Country/Safety Certification Scheme Safety Evaluation Required CB Member Country *CB Benefit Rating: ★★★★ *Benefit analysis of submitting CB Scheme Report
Argentina/S Mark No Yes N/A Argentina does not require safety as part of the S Mark certification scheme for computer servers (Professional Equipment).
Australia/RCM No Yes N/A Australia does not require safety as part of the RCM certification scheme for computers.
Brazil/INMETRO No Yes N/A Brazil does not require safety as part of the INMETRO certification scheme for computers
China/CCC Yes Yes ★★ Cost savings can be a few hundred dollars. Time savings of 1‐2 weeks. Submission of sample is still required.
India/IS Yes Yes Negligible cost or time savings. Submission of sample is still required.
Israel/Moital Yes Yes ★★★★ Considerable cost and time savings. Submission of sample not required.
Japan/PSE No Yes N/A Japan does not require safety as part of the PSE certification scheme for computers.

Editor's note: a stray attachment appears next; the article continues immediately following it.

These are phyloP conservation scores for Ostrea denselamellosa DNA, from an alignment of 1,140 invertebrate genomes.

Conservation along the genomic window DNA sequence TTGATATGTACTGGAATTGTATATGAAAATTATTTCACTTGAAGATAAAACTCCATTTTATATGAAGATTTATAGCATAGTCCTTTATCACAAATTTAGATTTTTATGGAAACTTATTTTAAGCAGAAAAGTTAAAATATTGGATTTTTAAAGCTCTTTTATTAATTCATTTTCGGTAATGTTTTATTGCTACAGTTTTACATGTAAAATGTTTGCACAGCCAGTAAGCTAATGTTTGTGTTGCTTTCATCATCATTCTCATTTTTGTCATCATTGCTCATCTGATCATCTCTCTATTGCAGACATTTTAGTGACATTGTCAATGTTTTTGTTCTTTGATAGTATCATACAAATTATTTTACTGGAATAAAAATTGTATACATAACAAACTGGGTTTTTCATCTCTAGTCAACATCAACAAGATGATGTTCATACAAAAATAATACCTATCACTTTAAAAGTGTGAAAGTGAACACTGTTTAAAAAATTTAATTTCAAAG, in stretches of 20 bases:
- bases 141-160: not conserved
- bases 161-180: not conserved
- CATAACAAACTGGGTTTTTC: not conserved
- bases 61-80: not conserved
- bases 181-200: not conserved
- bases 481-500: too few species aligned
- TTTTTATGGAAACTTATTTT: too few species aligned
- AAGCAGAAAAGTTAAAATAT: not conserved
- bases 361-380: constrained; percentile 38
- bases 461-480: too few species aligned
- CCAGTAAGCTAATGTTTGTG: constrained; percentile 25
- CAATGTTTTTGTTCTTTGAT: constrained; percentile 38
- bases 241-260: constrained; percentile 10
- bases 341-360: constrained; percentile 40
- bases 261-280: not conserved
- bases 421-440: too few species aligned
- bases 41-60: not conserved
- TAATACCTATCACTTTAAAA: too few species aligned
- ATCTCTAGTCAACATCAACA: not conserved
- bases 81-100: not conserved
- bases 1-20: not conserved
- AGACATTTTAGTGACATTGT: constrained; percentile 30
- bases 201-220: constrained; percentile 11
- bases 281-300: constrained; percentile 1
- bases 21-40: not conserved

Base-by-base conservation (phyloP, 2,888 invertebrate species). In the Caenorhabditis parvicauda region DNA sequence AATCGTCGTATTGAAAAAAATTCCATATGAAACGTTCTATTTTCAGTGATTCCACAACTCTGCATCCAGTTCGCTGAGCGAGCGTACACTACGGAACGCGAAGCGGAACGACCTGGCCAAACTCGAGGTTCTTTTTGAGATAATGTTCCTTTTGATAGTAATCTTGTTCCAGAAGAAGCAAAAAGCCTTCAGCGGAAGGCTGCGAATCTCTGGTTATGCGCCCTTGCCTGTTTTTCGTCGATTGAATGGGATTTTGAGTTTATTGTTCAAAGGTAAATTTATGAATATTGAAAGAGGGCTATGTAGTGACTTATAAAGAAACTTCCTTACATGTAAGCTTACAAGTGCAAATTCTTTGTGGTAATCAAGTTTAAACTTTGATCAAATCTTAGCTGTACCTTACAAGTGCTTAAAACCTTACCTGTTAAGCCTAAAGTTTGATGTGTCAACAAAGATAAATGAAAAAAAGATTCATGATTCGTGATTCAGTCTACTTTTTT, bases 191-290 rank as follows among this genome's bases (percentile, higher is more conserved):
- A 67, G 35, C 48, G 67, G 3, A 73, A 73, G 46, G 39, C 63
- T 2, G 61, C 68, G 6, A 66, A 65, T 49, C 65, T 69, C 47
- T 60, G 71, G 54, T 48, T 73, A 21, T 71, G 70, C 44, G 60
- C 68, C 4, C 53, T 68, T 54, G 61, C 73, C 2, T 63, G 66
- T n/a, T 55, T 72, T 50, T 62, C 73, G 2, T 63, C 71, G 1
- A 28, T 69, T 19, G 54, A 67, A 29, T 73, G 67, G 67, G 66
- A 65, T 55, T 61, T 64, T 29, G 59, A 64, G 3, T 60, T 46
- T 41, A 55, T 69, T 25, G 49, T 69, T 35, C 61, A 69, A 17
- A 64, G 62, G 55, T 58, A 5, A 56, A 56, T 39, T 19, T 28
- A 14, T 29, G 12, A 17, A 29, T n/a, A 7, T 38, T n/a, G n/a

Korea/KC No Yes N/A Korea does not require safety as part of the KC certification scheme for computers.
Mexico/NOM Yes Yes Negligible cost or time savings. Submission of sample is still required.
Russia/EAC Yes Yes Negligible cost or time savings vs LVD report. Submission of either (LVD or CB) can yield savings mainly in time vs. no report. Submission of sample not required.
South Africa/SABS Yes Yes ★★★ Considerable cost and time savings. Submission of sample may still be required.
Taiwan/BSMI Yes No ★★ Cost savings of a few hundred dollars, and time savings of 1‐2 weeks. Submission of sample is still required.


  1. International compliance rules are ever changing. The chart above is a snap‐shot in time given current conditions (9/2018).
  2. CB Benefit rating takes into consideration cost and time savings of certification along with the requirement to ship samples to the destination country.
  3. The information in the chart above is based on the authors experience and may not be indicative of all experiences in the same region.